writing things down…

The Irony of James 5:1-6 – Structural Observations

Just as the structure of the entire epistle remains uncertain, the structure of 5:1-6 remains a matter for debate.  It is understandable that the exegesis of the pericope has led to a variety of structural opinions.  In future posts I will be responding to many points found within these proposed structures.  To this end it is necessary to provide the two major structures that have been proposed by modern scholarship.[1] In addition I will also mention the observations that will direct our own exegesis and the emerging tripartite framework that will be developed later.

The traditional arrangement of the passage is a two-fold division.  The first portion announces and illustrates the “coming miseries” of the rich men (vv. 1-3).  The second portion then describes the incriminating actions of the rich that led to their miseries (vv. 4-6).  A modified version of the traditional structure keeps the same two-fold division but views v. 2 as a description of themiseries, v. 3d as the first reason for the coming miseries, v. 4 as an illustration, and v. 5 as either the continuation of v. 3d or the second charge.  The outlines are as follows:

  1. Announcement of miseries (v. 1)
    • Rotted Wealth (vv. 2-3a)
    • Witness and testimony of rust (v. 3b,c)
    • Worthlessness of tre asuring (v. 3d)
  2. Reasons for miseries
    • Withholding wages (v. 4)
    • Living luxuriously (v. 5)
    • Murdering the righteous(v. 6)


  1. Announcement of miseries (v.1)
  2. Description of miseries (v. 2)
  3. Reasons for miseries
    • Hoarding treasure (v.3d, [v.5])
      • Illustration (v.4)
    • [Luxuriously living (v.5)]
    • Murdering the righteous (v.6)

A second structure frames the passage into a list of accusations leveled on the rich.  The number of charges is varied depending on whether one chooses to delineate v. 5 as a separate accusation or as part of the accusation in v. 4.  The general outline would appear as follows:

  1. Announcement of miseries (v. 1)
  2. Accusations
    • Hoarding (vv. 2-3)
    • Withholding (v. 4, [v. 5])
    • [Living luxuriously (v. 5)]
    • Murdering (v. 6)

Three initial observations direct our own investigation.  First, the various objects that turn against the rich, such as the rust in v. 3 and the wages and harvesters in v. 4 pique my interest for possible connections and resulting implications of these objects as accusers.  Second, the similar eschatological phrases of vv. 3 and 5 guide us to ask questions about the function of eschatological imagery.  Third, the concluding phrase of v. 6 seems to be out of place, or at the least, anti-climactic.  I am concerned then, to discover how this phrase connects with the rest of the passage.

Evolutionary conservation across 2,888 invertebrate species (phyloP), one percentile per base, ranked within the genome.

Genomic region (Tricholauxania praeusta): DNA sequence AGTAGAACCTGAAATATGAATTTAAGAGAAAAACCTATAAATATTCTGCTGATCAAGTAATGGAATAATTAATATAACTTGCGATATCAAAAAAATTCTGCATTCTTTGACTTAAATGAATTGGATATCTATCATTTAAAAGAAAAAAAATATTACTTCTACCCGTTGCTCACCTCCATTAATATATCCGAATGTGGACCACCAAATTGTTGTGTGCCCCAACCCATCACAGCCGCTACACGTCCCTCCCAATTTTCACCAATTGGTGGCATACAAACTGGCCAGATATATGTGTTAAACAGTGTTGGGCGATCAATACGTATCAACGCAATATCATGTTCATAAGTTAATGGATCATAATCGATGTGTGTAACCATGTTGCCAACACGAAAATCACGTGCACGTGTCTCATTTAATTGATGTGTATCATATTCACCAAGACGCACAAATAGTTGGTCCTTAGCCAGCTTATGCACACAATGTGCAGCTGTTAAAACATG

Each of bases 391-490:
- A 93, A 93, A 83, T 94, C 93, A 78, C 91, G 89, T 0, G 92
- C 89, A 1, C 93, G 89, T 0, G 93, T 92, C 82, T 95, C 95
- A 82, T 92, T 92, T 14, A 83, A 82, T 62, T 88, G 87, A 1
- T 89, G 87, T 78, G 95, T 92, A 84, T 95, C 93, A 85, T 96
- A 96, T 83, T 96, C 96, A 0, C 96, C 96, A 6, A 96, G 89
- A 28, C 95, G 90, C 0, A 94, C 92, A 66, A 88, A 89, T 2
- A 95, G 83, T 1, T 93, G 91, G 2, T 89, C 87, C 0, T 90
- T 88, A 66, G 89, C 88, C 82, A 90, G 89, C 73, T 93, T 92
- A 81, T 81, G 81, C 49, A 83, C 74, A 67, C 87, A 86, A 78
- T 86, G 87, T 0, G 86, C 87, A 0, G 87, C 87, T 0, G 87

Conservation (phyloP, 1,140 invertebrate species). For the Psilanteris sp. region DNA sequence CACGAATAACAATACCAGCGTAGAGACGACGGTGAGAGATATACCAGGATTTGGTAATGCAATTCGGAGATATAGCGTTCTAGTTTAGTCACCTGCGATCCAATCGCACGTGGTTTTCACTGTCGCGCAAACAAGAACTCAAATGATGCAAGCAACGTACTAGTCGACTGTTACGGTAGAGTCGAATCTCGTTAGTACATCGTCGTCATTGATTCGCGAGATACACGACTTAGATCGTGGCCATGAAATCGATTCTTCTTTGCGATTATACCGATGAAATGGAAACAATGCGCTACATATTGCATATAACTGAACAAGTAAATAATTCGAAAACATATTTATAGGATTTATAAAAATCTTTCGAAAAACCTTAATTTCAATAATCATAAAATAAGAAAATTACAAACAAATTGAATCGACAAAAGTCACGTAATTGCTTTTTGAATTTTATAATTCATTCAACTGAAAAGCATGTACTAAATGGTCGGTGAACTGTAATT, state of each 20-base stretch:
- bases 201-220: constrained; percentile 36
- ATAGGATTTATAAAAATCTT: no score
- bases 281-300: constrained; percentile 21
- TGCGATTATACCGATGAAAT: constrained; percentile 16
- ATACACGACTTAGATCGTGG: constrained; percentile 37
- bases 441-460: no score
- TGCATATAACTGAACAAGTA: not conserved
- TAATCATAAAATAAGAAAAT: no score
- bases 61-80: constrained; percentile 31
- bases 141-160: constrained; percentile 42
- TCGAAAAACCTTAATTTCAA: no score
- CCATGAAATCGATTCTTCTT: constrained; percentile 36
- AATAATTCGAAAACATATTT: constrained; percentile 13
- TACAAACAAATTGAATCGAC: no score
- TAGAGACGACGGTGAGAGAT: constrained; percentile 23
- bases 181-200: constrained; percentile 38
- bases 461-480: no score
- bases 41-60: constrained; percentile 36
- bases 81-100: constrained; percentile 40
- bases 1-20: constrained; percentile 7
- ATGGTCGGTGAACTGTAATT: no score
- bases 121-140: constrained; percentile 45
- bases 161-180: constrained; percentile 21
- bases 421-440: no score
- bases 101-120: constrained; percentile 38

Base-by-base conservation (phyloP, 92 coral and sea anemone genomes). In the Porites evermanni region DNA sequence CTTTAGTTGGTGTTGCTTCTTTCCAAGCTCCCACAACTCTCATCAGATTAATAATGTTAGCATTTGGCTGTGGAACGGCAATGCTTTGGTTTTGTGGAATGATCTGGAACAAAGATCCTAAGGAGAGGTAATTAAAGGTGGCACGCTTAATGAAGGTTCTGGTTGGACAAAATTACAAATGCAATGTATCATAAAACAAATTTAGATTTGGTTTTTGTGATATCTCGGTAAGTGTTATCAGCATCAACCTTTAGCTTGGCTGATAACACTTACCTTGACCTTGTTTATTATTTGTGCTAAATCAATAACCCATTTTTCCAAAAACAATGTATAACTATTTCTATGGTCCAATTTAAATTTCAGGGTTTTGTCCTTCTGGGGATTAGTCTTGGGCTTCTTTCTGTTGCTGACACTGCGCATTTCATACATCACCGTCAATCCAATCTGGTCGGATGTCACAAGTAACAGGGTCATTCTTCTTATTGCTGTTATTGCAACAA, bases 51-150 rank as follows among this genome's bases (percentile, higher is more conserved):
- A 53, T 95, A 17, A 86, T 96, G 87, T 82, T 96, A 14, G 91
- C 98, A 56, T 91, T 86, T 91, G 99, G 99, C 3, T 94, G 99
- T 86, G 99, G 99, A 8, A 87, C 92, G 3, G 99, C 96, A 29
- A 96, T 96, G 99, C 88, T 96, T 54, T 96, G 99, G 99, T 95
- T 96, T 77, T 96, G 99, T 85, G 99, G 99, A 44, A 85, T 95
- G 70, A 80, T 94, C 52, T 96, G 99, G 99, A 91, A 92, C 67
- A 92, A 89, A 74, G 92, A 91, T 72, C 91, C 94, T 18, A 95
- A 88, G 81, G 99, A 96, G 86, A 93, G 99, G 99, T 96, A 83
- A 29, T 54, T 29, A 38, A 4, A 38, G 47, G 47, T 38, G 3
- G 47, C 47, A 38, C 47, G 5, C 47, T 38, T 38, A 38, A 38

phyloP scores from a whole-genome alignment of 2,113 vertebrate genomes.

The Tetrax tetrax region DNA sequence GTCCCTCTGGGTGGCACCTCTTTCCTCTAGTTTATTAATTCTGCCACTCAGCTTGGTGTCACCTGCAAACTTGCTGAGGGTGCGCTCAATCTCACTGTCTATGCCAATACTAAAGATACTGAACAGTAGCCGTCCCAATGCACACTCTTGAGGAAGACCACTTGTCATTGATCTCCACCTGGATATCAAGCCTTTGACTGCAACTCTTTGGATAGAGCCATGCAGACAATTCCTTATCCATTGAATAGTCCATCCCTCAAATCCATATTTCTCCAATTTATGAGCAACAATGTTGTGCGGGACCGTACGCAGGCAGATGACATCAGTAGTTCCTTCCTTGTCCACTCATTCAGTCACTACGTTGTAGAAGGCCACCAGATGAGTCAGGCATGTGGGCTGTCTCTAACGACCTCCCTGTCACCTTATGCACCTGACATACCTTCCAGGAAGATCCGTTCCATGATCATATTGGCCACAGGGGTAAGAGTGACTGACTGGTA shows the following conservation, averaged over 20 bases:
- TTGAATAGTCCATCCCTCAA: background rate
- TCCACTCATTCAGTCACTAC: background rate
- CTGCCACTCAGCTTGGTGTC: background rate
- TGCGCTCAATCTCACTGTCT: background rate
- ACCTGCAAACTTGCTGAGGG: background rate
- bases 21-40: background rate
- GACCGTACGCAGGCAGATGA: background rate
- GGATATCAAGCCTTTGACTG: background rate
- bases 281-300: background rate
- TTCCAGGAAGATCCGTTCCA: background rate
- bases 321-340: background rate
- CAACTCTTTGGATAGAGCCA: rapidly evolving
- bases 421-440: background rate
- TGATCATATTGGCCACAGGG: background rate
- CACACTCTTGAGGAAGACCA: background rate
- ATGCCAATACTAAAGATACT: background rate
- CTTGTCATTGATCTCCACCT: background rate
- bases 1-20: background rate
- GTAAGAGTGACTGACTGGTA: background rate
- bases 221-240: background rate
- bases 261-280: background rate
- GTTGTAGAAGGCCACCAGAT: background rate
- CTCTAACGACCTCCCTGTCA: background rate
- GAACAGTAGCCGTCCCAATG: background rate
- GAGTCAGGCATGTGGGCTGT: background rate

These three observations are mentioned here only to foreshadow the issues that influence the tripartite view that emerges from my examination.  I hold to an arrangement that has three sections of accusations (echoing the third outline above).  Each section is composed of three parts: an accusation, an ironical twist of judgment and punishment, and an eschatological statement of folly.  As I examine the passage, this three-part framework will come into view more clearly and key issues will find their appropriate place within the structure.

Before I move into a detailed analysis of the particular text, it is necessary to define my understanding of irony and folly.  Irony, as defined by Leland Ryken, is an “incongruity or discrepancy.”[2] Ryken, further defines three types of literary irony:

Dramatic irony occurs when a reader knows more about what is happening than characters in a story do.  Verbal irony occurs when a writer states something but means exactly the opposite.  Irony of situation occurs when a situation is the opposite of what is expected or appropriate.[3]

In James 5:1-6, we will be dealing with a combination of dramatic and situational irony.  As we will see the “rich men” of the passage are rather ignorant; they expect their actions to produce certain results, when in fact, as James informs us, their conduct sets in motion their downfall.  The common definition of folly is “lack of good sense or of normal prudence and foresight; inability to accept or foresee inevitable consequence; actions or conduct so misguided as to result in destruction or tragedy.”[4] I hope to show how James uses folly as a tool in his condemnation of the rich.

[1] Admittedly, the outlines are in simple form.  Within each general outline scholars may vary in details.  One would need to consult the particular works to see the intricacies of their structure.

[2] Leland Ryken, Words of Life: A Literary Introduction to the New Testament (Grand Rapids, MI: Baker Book House, 1987), 170.

[3] Ryken, Words of Life, 170.

[4] Webster’s New International Dictionary, third edition.


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